U.S. Department of Agriculture Proposed DLT for Organic Product Supply Chain


August 11, 2020 10:06 am

U.S. Department of Agriculture Proposed DLT for Organic Product Supply Chain
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The United States Department of Agriculture (USDA) Marketing Service has proposed amending its rules on organic products to include implementing blockchain technology to trace its supply chain.

On August 5, per a report from the USDA Agricultural Marketing Service (AMS), the agency stated it demands electronic tracking systems, including digital ledger technology (DLT), will play an “essential role” in the traceability of its supply chain of organic products.

“DLT can provide secure, verifiable, transparent, and near-instantaneous tracking at the item level in complex supply chains,” the report stated. “Critically, DLT can also protect confidential business information and trade secret information by automatically restricting sensitive information to authorized entities.”

Though, the agency confirmed that utilizing rising technology like DLT would require additional time and development before a system could be implemented in the organic food industry. The proposed amendment affirmed:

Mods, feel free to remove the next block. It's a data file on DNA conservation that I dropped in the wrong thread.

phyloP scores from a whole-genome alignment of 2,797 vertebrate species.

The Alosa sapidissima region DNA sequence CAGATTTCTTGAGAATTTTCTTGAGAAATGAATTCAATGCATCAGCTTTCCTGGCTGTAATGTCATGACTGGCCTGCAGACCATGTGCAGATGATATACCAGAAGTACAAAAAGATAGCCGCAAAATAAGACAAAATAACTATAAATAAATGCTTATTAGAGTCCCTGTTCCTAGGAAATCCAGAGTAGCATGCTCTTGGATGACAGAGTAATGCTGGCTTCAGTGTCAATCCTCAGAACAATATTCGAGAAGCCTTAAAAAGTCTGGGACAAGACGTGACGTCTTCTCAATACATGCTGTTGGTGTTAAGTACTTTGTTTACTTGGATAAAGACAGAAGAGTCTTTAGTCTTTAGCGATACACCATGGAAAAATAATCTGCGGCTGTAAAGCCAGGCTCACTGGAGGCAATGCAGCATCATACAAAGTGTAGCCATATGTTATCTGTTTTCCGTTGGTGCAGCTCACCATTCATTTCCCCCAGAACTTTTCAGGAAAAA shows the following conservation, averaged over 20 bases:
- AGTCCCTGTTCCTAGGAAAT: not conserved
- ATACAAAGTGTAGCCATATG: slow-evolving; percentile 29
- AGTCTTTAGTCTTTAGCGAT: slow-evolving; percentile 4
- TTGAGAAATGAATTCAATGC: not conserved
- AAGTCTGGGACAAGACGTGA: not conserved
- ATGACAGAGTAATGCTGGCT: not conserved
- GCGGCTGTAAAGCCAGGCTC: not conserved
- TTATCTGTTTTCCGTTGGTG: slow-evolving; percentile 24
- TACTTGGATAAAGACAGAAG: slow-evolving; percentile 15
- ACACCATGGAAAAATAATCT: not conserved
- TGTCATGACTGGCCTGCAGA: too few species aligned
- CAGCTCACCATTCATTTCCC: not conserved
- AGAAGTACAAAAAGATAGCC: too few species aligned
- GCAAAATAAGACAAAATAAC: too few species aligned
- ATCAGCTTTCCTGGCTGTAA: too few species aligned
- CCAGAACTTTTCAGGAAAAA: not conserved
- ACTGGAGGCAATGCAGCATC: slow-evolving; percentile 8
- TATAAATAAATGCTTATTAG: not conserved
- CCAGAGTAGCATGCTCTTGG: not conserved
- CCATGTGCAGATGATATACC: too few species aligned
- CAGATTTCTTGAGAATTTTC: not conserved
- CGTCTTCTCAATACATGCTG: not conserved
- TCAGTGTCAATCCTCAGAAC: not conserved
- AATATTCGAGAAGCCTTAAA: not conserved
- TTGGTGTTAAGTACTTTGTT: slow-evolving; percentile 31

“Barriers to widespread adoption of an electronic tracking system include inadequate access to technology and connectivity in rural areas, acceptance of universal electronic standards (interoperability), and distribution of costs”

Pilot Programs of Blockchain Technology

The USDA report did not mention blockchain technology by name, but mentioned numerous pilot programs as references, including Walmart using blockchain traceability systems for mangos and pork, Swiss-headquartered food retail giant Nestlé testing a public blockchain for its milk supply chain, and U.S.-based seafood firm Bumble Bee Foods monitoring the supply chain of yellowfin tuna from Indonesia.

There is no requirement currently to be certified under the USDA’s existing program, for any individual, businesses, or organizations who are participating in the global organic agricultural product supply chain and before October 5, they can review the suggested rule and submit comments.

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